Tuesday, August 7, 2012

Unsolicited Opinions on Body Art

I think tattoos are cool.


For other people.

As long as they’re not everywhere.

Or on someone’s face.

Everything in moderation. (The above statements also apply to my feelings about piercings.)

Body art is a personal choice. I know plenty of people with one or two tattoos, or with a few holes in their ears. The addition of this body art doesn’t usually change who they are, although there are some people do take it too far, who have too many tattoos or too many piercings, in my opinion.

Aside from the “overdoing it” aspect, my main objection to getting a tattoo myself is that it is permanent. Whenever I see a tattoo that I think is really cool, it inevitably makes me think about getting one myself, until I remember that if I did, someday I will be sitting on a porch, relaxing in the retirement of my old age, with this tattoo. I can’t wrap my head around that.

My sisters-in-law and I were discussing the subject recently, and one of them brought up the idea that maybe the reason that some people are reluctant to get a tattoo is that they haven’t got an idea of what they would like to have inked onto their body for the rest of their lives. They don’t know what they want, so it’s better not to commit to anything. I agreed; it’s not that I’m scared of getting a tattoo, it’s that I haven’t yet found something I’d want to have on my skin for the rest of my life. I’m very doubtful that I ever will.

My other reason for not getting a tattoo is that they are very noticable, unless you put them somewhere where they can’t be seen. And since part of the reason behind getting a tattoo is for someone besides yourself to see it, it seems a little silly to me to hide it away. But it seems a little irreverent to show up at your cousin’s wedding with “AWESOME DUDE 2002” in huge letters down your arm. One of my sisters-in-law has a delicate butterfly on her foot, and all she has to do to cover it up is to put on a sock.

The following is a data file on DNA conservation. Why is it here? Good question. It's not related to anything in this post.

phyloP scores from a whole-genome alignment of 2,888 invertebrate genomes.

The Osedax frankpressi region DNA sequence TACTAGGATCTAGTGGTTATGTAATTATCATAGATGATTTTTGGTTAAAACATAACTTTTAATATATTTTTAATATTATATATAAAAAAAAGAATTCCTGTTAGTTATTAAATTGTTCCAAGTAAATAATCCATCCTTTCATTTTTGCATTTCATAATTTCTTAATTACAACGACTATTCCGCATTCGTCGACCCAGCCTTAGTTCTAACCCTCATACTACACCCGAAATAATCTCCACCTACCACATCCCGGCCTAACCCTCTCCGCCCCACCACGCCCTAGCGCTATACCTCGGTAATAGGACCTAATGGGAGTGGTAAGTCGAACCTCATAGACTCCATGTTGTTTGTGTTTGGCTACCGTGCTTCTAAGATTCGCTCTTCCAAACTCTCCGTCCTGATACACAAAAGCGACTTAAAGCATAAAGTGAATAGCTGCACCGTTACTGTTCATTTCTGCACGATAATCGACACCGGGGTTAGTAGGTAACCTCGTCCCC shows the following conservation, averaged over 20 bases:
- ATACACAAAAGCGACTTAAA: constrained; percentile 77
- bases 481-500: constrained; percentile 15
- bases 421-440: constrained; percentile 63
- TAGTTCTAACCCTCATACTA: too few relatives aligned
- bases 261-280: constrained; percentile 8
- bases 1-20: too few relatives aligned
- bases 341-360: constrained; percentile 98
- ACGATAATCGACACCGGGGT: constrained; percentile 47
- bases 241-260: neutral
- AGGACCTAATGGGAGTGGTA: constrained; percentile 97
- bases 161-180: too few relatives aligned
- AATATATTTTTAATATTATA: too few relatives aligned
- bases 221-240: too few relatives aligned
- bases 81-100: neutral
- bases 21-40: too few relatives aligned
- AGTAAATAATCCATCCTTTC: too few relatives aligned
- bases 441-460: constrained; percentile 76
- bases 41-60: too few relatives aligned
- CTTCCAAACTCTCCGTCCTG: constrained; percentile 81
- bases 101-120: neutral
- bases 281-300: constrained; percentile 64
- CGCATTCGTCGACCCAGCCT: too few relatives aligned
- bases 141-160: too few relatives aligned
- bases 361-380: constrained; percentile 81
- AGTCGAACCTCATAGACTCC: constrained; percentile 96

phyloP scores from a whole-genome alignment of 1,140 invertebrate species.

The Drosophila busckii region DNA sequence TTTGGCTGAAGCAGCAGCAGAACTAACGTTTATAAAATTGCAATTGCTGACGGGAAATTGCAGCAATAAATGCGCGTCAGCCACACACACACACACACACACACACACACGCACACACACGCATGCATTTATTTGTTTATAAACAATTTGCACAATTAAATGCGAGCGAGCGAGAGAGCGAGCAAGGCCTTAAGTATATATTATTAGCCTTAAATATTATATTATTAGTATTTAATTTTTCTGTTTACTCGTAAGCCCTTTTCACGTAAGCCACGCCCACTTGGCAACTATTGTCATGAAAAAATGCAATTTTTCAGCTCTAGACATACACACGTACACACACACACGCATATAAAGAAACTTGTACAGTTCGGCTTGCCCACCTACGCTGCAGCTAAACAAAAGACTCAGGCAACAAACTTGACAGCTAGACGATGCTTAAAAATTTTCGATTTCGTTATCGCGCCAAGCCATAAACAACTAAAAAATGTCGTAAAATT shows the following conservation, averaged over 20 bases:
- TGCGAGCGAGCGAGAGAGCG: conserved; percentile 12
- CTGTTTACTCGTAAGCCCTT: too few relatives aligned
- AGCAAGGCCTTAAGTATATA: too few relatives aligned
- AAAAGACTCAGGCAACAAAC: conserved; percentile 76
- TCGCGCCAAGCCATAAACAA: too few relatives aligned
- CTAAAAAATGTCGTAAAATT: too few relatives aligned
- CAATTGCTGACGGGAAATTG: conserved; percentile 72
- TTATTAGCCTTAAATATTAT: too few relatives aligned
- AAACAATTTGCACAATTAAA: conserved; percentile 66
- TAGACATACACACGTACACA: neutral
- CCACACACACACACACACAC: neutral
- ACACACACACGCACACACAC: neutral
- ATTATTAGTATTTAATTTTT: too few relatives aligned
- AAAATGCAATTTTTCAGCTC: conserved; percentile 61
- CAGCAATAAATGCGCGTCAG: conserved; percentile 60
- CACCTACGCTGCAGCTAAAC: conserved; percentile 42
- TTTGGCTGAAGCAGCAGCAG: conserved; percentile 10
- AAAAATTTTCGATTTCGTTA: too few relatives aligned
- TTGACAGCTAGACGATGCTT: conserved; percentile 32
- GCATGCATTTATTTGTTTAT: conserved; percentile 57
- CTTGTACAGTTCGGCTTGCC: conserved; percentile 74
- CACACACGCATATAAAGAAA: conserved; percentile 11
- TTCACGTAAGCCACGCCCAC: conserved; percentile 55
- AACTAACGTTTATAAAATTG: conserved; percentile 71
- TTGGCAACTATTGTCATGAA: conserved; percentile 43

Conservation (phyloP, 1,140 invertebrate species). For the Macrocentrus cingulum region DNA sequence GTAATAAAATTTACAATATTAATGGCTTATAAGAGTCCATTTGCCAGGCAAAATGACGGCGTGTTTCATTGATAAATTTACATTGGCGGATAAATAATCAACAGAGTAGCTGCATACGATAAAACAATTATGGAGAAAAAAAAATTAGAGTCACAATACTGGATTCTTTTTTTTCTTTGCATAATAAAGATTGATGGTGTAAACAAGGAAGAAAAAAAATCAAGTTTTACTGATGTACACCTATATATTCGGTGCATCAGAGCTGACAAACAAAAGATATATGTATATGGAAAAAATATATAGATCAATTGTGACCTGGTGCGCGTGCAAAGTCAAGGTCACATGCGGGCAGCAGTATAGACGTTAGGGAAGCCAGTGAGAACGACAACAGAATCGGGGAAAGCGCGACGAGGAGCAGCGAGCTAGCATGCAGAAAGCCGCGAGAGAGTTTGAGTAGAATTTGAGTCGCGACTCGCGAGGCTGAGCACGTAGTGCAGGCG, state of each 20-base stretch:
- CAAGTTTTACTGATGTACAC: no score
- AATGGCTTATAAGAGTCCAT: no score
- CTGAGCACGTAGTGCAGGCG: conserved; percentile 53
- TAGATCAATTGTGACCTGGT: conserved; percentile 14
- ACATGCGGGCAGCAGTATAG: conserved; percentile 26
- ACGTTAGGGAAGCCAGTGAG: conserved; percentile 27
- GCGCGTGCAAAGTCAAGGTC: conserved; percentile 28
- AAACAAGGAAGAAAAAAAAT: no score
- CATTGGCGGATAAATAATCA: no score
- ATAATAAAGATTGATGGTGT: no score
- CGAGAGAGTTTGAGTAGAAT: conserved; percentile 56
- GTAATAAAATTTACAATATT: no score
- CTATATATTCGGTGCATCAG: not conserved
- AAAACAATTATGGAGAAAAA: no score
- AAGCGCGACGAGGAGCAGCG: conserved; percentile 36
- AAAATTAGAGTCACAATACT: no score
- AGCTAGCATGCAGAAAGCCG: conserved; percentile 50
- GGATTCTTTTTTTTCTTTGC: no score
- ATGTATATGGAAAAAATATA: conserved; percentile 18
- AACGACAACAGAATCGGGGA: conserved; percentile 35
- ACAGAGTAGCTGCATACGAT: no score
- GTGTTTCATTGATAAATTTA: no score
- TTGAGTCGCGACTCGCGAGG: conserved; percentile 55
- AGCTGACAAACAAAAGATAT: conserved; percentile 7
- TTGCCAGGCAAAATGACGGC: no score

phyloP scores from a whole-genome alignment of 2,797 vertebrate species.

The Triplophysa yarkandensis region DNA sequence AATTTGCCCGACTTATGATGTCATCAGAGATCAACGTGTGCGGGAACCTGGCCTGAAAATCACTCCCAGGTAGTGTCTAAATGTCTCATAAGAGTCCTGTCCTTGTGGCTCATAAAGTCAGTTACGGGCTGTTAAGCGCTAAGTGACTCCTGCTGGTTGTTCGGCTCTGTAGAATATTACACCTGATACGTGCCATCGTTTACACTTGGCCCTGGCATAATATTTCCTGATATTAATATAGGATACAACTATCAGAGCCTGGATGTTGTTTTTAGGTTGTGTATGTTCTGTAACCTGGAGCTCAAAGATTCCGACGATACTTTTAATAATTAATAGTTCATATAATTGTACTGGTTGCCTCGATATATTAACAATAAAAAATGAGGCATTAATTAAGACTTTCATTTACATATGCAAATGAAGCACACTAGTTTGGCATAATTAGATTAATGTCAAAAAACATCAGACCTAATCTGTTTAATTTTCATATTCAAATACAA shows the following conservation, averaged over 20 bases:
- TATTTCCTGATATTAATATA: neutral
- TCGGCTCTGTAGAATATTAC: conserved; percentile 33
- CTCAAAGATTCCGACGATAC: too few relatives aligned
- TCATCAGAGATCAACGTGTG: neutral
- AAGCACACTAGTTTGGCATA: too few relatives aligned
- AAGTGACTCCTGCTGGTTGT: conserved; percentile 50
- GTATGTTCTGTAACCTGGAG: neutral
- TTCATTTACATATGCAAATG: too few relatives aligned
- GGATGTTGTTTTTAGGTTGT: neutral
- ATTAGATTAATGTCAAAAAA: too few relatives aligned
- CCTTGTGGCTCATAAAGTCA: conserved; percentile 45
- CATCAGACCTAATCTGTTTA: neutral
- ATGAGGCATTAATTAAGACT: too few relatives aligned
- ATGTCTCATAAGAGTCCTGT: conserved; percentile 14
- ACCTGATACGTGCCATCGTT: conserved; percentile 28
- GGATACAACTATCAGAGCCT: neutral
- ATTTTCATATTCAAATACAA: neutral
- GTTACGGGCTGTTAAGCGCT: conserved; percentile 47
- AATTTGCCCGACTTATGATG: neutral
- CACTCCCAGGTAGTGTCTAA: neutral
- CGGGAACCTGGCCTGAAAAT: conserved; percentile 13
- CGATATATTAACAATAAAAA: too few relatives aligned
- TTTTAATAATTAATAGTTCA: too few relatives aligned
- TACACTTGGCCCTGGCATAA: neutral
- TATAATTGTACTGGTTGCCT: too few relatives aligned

These opinions, you must understand, come from a person who didn’t even get their ears pierced until turning 21. 

The only “crazy” thing I have done is to get an ear cuff in my right upper ear. Several months before I got it, I had been wearing a clip on one because I thought they were cool. The first few times I wore it, my mother would reach up and tug on it, just to make sure it wasn’t in there for good. Earlier in the year that I got married, my friends and I decided to step into Ironbrush Tattoo (the best place to get a tattoo in Lincoln, Nebraska). We all walked out with something new: they got tattoos, and I had replaced the clip on cuff with a real one. My mother’s habit of tugging on it had ceased, so a week before my wedding when we went to pick up my aunt at the airport and I said, “look what I got!” and showed her my ear, she said, “that’s so cool!” (Aunts are always cooler about these things than mothers are), and my mother said, “Tah-rih-shah! I didn’t know that was real! When did you get it?!” I laughed and said, “March!” The best part about it is that if I ever decide that I don’t want it, I can just take it out.

To sum up, I think body art is cool. Usually. Provided the person who has it is not me, does not have tons of it, is a young person, and can remove or cover it up in a formal setting (such as their job or their grandma’s birthday party).

Everything in moderation. If you’re looking to get a tattoo now but you don’t know what you’d like, there’s always henna or airbrushed tattoos (which you can find at most shopping malls, especially in the summer). If you have been begging your parents for a bellybutton piercing, quit bothering them and go buy a spring close pierceless ring at Claire’s and be done with it.

Chances are that no matter what you do, you’ll be rolling your eyes at yourself when you’re 30 anyway.

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